Updated: April 17, 2015
As you may or may not know, in the last couple of years, the Linux community has largely switched from Oracle Java to OpenJDK. This means you can still run and execute Java applets on your system and in your browsers, but not using Oracle's plugins.
However, some sites, especially game portals, require the use of Oracle Java, which presents you, as the Linux user, with a problem. Indeed, I faced this little hurdle a while back, and I decided to write a tutorial, explaining how you can install Oracle Java on modern versions of Linux, in this case Xubuntu, side by side with the default offering. Follow me.
Task at hand
All right, let's begin. You will need to add an extra PPA, specifically the one maintained by WebUpd8. In general, this site as well as its repo are a good source of useful info related to Ubuntu. Add the new source and refresh the contents:
sudo apt-get install python-software-properties
sudo add-apt-repository ppa:webupd8team/java
sudo apt-get update
Then, install Oracle Java - the latest version is Java 8:
sudo apt-get install oracle-java8-installer
Once this step is complete, Java is installed. The only thing you may want to do is run the Java configuration tool to select the default version. You will have the option to choose between OpenJDK and Oracle Java. The installer will mark the new software as the default one.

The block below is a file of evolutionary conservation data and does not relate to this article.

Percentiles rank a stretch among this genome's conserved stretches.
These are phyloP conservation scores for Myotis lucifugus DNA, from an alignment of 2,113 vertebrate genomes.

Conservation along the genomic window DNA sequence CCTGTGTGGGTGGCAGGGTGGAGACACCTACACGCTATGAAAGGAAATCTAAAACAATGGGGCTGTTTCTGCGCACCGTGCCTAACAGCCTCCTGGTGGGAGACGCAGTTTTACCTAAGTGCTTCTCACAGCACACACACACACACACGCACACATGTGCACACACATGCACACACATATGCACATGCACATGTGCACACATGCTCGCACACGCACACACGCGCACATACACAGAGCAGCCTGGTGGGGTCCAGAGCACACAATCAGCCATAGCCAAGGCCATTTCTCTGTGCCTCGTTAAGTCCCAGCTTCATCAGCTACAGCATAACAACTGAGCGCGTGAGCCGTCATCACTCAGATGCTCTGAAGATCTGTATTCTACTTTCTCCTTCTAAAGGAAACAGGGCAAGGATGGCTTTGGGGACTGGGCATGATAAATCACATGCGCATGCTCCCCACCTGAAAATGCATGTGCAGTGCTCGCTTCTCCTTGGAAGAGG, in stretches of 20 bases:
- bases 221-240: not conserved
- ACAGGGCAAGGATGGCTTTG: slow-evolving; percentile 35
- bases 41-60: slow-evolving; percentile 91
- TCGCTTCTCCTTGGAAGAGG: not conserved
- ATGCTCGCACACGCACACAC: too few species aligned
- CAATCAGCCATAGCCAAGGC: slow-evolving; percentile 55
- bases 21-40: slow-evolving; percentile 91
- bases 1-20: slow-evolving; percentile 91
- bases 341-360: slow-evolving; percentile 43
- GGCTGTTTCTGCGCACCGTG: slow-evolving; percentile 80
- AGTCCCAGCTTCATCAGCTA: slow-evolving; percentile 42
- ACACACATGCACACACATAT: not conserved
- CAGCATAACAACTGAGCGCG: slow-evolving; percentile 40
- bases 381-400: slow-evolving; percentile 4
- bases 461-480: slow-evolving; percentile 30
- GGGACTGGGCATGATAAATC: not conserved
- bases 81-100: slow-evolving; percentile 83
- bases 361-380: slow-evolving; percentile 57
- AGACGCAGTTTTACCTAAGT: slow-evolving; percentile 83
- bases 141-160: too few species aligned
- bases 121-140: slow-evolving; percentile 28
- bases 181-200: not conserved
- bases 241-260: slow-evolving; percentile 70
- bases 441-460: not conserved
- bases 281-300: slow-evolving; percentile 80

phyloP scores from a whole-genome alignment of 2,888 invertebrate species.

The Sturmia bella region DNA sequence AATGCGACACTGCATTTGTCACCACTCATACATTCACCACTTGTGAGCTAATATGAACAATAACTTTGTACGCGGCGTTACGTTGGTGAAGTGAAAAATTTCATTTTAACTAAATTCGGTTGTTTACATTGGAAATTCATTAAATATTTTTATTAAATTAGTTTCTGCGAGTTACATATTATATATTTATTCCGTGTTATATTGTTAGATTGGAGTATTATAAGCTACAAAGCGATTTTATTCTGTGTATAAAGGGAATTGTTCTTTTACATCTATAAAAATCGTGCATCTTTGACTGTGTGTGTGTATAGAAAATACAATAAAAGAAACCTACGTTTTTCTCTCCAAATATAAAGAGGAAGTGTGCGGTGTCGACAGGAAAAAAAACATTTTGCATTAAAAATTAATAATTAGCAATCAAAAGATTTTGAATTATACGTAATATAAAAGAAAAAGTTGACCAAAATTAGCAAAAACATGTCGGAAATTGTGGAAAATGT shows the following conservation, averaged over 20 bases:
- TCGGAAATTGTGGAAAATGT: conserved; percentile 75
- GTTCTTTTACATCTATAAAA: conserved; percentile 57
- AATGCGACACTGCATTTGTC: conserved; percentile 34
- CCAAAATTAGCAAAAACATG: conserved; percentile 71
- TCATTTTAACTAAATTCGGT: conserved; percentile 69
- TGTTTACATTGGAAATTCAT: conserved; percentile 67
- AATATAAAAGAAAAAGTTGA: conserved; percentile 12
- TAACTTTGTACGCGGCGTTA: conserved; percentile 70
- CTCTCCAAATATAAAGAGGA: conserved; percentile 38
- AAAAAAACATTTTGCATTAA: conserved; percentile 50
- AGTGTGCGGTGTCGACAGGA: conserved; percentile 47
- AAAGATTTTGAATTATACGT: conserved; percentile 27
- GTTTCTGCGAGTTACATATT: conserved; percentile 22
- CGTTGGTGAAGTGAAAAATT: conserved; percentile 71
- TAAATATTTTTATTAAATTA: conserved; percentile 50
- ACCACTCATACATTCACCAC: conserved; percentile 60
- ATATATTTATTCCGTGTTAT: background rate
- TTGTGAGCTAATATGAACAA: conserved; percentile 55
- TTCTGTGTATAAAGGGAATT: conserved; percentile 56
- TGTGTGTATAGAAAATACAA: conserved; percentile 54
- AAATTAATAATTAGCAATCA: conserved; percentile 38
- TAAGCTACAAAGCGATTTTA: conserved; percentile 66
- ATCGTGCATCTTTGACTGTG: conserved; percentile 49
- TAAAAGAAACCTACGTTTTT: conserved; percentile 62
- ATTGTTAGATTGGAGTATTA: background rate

sudo update-alternatives --config java
After this, open your browser(s) and check. If you can find the Java plugin, then all is well. You can indeed identify it by the version number, but if this is a little tricky, you can open the about:plugins page for more details. Job done - Orc peasant voice style.
This is a very simple tutorial. Most people will never need to bother, but sometimes games, bank sites, government portals, other official entities, and an odd site here and there might actually force you to use Oracle Java, just as some PDF documents are only designed for Adobe Reader. If this is the case, you have the way of getting the necessary software.
We dabbled a little in configuring additional software sources, installing new programs, tweaking the default Java version, and learned how to check the status of our plugins in the browser. All in all, most likely it wasn't a waste of 10 minutes in your afternoon reading session. See you around.